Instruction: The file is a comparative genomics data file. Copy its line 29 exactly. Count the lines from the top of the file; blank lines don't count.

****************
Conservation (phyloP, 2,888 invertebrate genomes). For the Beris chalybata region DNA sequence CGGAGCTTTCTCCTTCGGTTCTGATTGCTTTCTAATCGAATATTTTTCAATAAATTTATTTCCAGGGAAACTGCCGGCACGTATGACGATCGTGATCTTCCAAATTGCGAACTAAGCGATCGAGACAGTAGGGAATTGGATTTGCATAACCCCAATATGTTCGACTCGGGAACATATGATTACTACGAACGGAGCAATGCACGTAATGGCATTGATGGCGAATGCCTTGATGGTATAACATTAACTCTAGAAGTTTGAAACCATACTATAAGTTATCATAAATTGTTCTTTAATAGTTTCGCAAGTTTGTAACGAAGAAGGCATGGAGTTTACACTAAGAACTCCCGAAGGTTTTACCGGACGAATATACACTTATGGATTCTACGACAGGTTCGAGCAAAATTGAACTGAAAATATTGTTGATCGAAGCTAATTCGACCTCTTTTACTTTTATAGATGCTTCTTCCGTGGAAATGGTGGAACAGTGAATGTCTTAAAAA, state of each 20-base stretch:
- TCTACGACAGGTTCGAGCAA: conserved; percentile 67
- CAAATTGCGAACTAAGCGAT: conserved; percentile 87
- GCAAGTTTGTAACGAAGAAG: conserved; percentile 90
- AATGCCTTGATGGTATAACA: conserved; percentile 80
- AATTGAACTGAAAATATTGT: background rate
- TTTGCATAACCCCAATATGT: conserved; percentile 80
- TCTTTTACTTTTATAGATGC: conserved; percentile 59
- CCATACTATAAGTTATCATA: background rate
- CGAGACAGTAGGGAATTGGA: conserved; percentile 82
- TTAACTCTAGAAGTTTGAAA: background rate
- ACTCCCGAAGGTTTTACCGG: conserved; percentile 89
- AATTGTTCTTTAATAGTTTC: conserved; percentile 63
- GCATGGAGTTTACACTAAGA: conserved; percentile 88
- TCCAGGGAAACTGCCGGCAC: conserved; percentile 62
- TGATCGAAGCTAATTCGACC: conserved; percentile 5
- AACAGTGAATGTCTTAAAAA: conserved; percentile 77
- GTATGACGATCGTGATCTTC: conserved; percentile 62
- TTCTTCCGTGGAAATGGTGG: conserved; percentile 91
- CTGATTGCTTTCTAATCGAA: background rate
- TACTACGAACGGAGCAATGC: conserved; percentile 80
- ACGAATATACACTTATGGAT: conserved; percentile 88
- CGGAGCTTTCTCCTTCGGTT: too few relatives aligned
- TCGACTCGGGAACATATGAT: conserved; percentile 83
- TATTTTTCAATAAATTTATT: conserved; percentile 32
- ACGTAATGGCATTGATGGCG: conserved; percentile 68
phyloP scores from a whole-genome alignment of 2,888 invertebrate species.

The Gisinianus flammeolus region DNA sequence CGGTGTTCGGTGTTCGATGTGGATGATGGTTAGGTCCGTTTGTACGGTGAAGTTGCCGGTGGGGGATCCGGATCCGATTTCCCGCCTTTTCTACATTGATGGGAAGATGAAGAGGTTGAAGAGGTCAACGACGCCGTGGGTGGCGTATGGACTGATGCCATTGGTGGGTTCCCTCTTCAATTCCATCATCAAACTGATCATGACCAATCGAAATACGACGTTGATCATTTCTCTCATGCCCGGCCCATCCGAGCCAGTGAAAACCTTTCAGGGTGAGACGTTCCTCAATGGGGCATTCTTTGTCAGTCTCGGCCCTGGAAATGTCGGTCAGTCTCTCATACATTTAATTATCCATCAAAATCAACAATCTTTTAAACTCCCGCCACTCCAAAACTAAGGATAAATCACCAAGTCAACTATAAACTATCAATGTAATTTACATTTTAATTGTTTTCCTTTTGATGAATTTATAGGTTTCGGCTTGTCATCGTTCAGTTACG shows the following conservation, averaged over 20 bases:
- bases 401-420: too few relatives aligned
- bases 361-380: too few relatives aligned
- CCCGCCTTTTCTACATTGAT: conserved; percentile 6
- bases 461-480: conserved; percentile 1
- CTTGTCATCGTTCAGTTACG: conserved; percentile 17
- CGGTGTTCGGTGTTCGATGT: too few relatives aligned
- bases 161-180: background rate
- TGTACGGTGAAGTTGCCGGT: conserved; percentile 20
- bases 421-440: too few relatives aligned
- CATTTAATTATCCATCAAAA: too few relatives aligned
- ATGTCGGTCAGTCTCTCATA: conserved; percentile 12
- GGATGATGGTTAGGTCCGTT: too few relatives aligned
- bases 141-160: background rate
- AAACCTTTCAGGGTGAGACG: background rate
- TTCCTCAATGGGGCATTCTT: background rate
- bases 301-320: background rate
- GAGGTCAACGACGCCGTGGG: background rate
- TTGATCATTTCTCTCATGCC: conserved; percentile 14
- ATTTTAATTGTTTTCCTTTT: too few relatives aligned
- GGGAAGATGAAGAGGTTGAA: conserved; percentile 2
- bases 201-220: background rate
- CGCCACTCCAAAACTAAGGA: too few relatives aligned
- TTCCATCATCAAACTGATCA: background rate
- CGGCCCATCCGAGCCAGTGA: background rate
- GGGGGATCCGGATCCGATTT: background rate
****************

- bases 401-420: too few relatives aligned